2018 Trial Court Leadership Conference

The Trial Court Leadership Conference will be held October 14-17, 2018, in St. Louis, Missouri, at the Ritz Carlton Hotel.

  • Get the FLYER: PDF
  • Check out the CONFERENCE AGENDA: PDF
  • Download the MOBILE APP

THEME: “Launching and Leading Turnarounds to Shape & Renew Courts”

This three-day conference features team and competency skills building for local and state court leaders, and a series of workshops on current and emerging issues impacting courts. Leadership judges and court administrators are encouraged to attend as teams. Judges and administrators attending on their own are also welcome.

Included among the topics to be presented are:

  • The Art and Science of “Leading Leaders” through the Power of Negotiation;
  • Managing with Caseload Analytics through the Rise and Fall of Caseloads;
  • Improving the Justice System Response to Mental Illness;
  • After Ferguson: A Case for Minimum Operating Standards for Limited Jurisdiction Courts;
  • CEO’s as Strategic Advisors: Why Should the Boss (PJs) Listen to You?;
  • Does Tenure and Selection Method for PJs Impact Trial Court Management and Direction?;
  • Dealing Responsibly with Hurricane Harvey (Weinstein) and the #Me Too Crisis;
  • Limited License Legal Technicians for the Lawyerless; Succession Planning for PJs and CEOs; and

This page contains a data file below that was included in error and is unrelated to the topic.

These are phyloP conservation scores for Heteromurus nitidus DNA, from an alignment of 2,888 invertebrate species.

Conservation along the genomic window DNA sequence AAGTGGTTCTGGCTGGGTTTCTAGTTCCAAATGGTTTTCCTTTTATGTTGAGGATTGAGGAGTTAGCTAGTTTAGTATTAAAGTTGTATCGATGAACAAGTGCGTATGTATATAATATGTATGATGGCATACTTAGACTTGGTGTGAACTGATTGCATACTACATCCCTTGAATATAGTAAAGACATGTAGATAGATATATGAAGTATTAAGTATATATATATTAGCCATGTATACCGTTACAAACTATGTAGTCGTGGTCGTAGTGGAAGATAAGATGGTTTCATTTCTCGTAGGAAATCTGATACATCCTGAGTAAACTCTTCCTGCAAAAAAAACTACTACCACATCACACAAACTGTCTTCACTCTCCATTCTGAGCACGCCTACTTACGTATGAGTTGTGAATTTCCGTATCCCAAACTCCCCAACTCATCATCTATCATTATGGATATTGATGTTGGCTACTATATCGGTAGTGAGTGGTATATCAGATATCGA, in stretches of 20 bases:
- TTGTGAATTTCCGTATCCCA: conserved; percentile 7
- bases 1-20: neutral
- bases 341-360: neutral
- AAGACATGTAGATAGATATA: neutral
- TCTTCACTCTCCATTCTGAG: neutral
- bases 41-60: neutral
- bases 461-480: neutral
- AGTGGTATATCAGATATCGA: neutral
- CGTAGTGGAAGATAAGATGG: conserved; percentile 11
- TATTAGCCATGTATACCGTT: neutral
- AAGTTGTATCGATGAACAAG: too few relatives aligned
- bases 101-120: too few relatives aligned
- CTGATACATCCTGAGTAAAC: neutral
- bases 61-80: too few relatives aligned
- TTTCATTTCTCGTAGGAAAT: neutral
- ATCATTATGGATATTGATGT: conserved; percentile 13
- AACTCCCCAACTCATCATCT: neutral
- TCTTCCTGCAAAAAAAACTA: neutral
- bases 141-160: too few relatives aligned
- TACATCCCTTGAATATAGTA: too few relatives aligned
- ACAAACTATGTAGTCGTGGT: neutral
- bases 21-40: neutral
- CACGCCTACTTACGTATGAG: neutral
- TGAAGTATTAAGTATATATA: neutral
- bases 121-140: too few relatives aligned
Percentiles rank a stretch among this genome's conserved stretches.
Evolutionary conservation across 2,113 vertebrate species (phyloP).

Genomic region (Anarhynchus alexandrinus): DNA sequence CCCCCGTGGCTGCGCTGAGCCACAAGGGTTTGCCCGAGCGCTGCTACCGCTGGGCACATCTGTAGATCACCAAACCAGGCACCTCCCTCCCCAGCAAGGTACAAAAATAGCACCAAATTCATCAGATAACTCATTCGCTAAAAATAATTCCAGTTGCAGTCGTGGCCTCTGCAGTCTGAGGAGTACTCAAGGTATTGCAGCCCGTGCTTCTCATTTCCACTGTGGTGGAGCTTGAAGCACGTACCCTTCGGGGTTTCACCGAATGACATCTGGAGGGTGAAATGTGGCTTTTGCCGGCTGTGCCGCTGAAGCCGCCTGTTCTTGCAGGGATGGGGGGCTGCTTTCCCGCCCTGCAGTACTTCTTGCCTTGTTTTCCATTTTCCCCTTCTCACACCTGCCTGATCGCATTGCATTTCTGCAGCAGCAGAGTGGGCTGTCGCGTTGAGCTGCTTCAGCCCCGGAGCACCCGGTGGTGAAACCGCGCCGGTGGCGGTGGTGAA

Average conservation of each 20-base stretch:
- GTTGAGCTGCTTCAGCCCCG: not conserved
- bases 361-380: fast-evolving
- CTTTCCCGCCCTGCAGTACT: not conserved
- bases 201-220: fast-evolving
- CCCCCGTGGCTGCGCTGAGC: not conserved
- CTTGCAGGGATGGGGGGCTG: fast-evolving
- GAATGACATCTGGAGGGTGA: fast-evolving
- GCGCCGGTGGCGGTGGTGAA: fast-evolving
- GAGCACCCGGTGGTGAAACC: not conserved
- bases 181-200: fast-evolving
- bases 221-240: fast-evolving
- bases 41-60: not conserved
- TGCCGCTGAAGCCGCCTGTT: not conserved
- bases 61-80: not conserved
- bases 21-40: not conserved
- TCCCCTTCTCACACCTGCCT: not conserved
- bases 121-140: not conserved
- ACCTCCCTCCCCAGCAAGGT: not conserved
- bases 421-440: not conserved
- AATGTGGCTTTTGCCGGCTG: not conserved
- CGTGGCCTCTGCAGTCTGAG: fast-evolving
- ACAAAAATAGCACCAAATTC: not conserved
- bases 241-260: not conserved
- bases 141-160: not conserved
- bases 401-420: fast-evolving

• Jailed for Being Too Poor: The National Task Force Report on Fines, Fees, Bail Reform.


  • Registration is available ONLINE
  • Alternatively, you can download a MAIL-IN registration form: PDF
  • Exhibitor information and registration are available here


The primary conference hotel, the Ritz Carlton Hotel, is SOLD OUT, but you can still register at our overflow hotel, the Sheraton Clayton Plaza Hotel St. Louis, for the special rate of $129/night.

Hon. Jeffrey D. Thompson, District Judge, Winona, Minnesota, says this about the 2017 conference:

“The 2017 NAPCO Conference had panels on Coordinating Councils, District Executive Committees and Productive Pairs. There were presentations and table exercises about issues in leading loosely coupled organizations.  We heard from leadership at [ASU’s] Sandra Day O’Connor School of Law and the Scottsdale Branch of the Mayo Clinic.  It seems to me the key to successful government of loosely coupled organizations is communication and the leadership hard work of building consensus. This group [NAPCO] deserves our support.  Full advantage of this opportunity should be taken [by the Minnesota Judicial Branch].”


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